Two Caine Prize Winners Chat With Channels Book Club

Tope Folarin, a Rhodes scholar, is the winner of the 2013 Caine Prize for African writer while Banyavanga Wainaina, one of Kenya’s brightest literary stars, won the prize in 2002.

In this episode, Olakunle Kasumu had individual chats with each of them.

Tope Folarin Wins 2013 Caine Prize for African Writing

Nigeria has again made a mark in the literary world with the emergence of Tope Folarin, as winner of the 2013 Caine Prize for African Writing with his short story entitled ‘Miracle’ published by Transition in 2012.

The Chair of Judges for the 2013 Caine Prize, Gus Casely-Hayford, announced Tope Folarin as the winner of the £10,000 (N2.5million) prize at a dinner on Monday evening at the Bodleian Library, Oxford.

“Tope Folarin’s ‘Miracle’ is another superb Caine Prize winner – a delightful and beautifully paced narrative that is exquisitely observed and utterly compelling” Gus Casely-Hayford said, as he praised the story.

As the winner of the prize which is described as ‘Africa’s leading literary award’, the US based Nigerian will take up a month’s residence at Georgetown University, as a Writer-in-Residence at the Lannan Center for Poetics and Social Practice and will be invited to take part in the Open Book Festival in Cape Town in September.

‘Miracle’ is a story set in Texas in an evangelical Nigerian church where the congregation has gathered to witness the healing powers of a blind Pastor-Prophet.

Religion and the gullibility of those caught in the deceit that sometimes comes with faith rise to the surface as a young boy volunteers to be healed and begins to believe in miracles.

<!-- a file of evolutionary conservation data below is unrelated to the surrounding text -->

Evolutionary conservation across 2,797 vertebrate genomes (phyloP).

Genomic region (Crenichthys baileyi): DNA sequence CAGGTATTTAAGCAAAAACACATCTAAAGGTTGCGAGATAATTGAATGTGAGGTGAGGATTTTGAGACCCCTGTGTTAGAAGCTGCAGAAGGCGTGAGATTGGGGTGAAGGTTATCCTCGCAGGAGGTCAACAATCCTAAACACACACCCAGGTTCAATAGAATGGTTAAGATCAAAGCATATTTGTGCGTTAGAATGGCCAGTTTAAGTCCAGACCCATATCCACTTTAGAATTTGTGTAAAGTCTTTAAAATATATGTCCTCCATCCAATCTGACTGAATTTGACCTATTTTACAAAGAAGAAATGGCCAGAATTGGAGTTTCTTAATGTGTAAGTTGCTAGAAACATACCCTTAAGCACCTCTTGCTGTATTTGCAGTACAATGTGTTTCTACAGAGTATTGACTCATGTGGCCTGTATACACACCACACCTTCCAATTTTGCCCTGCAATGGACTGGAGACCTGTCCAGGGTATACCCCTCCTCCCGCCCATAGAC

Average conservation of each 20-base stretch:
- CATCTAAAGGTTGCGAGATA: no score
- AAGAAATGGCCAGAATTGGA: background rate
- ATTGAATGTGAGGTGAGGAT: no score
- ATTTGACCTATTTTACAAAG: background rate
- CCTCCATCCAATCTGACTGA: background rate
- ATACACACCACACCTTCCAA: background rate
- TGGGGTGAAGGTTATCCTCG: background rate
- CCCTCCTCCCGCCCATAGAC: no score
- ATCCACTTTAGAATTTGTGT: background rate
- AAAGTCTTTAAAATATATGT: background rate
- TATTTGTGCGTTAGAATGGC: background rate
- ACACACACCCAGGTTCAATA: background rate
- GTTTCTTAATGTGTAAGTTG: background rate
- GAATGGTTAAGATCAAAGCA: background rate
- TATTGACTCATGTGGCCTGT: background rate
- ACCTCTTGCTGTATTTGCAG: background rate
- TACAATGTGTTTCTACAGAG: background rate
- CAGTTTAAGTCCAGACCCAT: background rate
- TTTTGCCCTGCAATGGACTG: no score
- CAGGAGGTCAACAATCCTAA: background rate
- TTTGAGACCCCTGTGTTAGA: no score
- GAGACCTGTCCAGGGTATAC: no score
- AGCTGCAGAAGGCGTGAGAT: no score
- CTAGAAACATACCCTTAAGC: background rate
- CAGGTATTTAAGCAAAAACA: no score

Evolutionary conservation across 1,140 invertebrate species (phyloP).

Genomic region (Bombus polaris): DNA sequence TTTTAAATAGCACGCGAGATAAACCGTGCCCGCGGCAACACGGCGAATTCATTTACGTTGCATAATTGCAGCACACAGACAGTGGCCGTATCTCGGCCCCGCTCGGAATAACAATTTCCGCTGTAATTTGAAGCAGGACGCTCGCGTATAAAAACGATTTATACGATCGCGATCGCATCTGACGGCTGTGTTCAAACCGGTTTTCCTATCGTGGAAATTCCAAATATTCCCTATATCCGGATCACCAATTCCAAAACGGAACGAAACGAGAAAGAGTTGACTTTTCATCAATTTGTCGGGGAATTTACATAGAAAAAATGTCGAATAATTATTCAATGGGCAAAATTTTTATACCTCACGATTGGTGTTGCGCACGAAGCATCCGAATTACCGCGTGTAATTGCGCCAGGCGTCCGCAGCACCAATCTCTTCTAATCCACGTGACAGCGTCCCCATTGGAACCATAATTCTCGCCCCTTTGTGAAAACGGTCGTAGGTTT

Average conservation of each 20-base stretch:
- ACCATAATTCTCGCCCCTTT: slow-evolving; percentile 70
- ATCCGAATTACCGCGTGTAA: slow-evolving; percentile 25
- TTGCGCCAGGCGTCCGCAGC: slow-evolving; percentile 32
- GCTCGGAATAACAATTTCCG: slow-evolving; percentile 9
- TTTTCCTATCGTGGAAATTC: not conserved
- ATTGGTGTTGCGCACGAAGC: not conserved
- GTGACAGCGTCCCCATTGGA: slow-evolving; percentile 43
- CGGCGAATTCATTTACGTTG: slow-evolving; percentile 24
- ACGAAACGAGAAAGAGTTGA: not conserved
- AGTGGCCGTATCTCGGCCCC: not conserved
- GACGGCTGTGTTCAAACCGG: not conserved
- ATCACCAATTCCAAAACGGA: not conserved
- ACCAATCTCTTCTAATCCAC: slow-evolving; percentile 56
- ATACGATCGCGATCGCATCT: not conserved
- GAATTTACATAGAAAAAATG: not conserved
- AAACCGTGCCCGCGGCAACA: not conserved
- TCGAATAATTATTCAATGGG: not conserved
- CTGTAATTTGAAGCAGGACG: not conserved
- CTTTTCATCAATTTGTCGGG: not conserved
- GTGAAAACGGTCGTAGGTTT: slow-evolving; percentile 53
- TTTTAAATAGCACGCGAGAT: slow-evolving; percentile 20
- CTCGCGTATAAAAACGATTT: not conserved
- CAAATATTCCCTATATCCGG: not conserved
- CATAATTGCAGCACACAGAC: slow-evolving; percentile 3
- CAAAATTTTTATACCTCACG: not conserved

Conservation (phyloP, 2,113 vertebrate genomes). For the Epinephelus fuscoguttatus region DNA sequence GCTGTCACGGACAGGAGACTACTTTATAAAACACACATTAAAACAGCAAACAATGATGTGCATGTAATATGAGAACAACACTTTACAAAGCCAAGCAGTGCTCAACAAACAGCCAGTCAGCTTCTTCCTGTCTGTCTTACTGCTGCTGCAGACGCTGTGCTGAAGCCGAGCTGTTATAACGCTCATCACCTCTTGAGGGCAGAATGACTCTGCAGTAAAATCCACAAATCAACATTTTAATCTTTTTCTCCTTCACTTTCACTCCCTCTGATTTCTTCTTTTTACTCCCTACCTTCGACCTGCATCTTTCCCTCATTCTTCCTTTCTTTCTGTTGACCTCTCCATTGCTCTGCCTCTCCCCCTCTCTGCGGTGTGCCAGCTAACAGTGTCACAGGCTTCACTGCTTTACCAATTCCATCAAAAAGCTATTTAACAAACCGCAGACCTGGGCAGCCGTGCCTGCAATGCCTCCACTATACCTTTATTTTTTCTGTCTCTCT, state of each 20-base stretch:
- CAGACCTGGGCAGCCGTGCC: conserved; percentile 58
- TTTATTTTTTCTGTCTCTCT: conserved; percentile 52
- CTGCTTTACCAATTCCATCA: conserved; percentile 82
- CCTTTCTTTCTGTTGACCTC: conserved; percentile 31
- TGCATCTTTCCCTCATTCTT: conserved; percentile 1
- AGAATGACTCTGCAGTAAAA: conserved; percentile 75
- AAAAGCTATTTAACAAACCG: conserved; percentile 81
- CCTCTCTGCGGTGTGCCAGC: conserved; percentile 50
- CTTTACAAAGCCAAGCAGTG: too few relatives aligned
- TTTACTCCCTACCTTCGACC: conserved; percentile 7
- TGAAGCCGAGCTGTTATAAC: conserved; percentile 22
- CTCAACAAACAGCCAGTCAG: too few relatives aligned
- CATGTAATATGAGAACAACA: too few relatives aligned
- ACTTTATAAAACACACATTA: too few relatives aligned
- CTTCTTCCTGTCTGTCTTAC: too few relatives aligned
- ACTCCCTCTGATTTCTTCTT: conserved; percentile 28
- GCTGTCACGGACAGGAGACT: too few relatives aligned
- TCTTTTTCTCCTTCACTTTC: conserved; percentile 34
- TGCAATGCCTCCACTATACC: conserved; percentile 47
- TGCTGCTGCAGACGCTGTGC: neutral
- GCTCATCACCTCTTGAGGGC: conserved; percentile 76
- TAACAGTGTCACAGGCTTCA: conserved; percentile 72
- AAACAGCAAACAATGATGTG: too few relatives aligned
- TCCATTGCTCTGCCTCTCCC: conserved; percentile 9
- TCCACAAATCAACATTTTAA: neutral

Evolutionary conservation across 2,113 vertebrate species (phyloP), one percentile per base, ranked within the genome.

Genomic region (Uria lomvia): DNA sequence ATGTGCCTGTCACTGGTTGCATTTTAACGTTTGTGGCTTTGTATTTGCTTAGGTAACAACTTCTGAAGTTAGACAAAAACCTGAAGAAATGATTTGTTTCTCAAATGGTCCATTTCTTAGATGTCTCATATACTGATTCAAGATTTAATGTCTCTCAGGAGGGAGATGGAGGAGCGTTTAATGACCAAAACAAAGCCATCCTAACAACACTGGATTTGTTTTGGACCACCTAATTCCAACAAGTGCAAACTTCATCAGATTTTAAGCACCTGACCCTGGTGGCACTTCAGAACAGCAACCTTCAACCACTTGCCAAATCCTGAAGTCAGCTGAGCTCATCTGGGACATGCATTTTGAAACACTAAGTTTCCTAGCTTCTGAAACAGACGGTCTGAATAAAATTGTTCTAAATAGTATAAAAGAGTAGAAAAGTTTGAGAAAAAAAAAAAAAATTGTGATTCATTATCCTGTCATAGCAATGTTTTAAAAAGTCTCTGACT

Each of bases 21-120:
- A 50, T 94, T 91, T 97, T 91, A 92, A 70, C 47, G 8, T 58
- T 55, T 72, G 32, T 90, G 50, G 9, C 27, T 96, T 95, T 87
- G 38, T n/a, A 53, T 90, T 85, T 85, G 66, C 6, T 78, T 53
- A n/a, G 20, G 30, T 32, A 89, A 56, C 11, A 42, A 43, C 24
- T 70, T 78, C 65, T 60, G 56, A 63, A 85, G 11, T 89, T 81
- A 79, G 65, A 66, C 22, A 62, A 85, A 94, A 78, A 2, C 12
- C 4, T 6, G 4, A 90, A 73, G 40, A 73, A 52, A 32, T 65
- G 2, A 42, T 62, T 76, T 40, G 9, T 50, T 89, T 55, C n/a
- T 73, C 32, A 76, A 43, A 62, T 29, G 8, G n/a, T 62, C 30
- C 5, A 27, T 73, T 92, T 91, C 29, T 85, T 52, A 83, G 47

By winning the prize for 2013, Tope is succeeding another Nigeria; Rotimi Babatunde, who picked the prize in 2012 with his short story, Bombay Republic.

According to the Caine Prize, Rotimi Babatunde recently co-authored Feast, a Royal Court/Young Vic co-production which ran at the Young Vic as part of World Stages for a World City.

Tope was educated at Morehouse College and the University of Oxford, where he earned two Master’s degrees as a Rhodes Scholar.

He is the recipient of writing fellowships from the Institute for Policy Studies and Callaloo, and he serves on the board of the Hurston/Wright Foundation. He lives and works in Washington DC.

The 2013 shortlist comprises:

Elnathan John (Nigeria) ‘Bayan Layi’ from Per Contra, Issue 25 (USA, 2012)

Read Bayan Layi

Tope Folarin (Nigeria) ‘Miracle’ from Transition, Issue 109 (Bloomington, 2012)

Read Miracle

Pede Hollist (Sierra Leone) ‘Foreign Aid’ from Journal of Progressive Human Services, Vol. 23.3 (Philadelphia, 2012)

Read Foreign Aid

Abubakar Adam Ibrahim (Nigeria) ‘The Whispering Trees’ from The Whispering Trees, published by Parrésia Publishers (Lagos, 2012)

Read The Whispering Tree

Chinelo Okparanta (Nigeria) ‘America’ from Granta, Issue 118 (London, 2012)

Read America

Previous winners are Sudan’s Leila Aboulela (2000), Nigerian Helon Habila (2001), Kenyan Binyavanga Wainaina (2002), Kenyan Yvonne Owuor (2003), Zimbabwean Brian Chikwava (2004), Nigerian Segun Afolabi (2005), South African Mary Watson (2006), Ugandan Monica Arac de Nyeko (2007), South African Henrietta Rose-Innes (2008), Nigerian EC Osondu (2009), Sierra Leonean Olufemi Terry (2010) and Zimbabwean NoViolet Bulawayo (2011).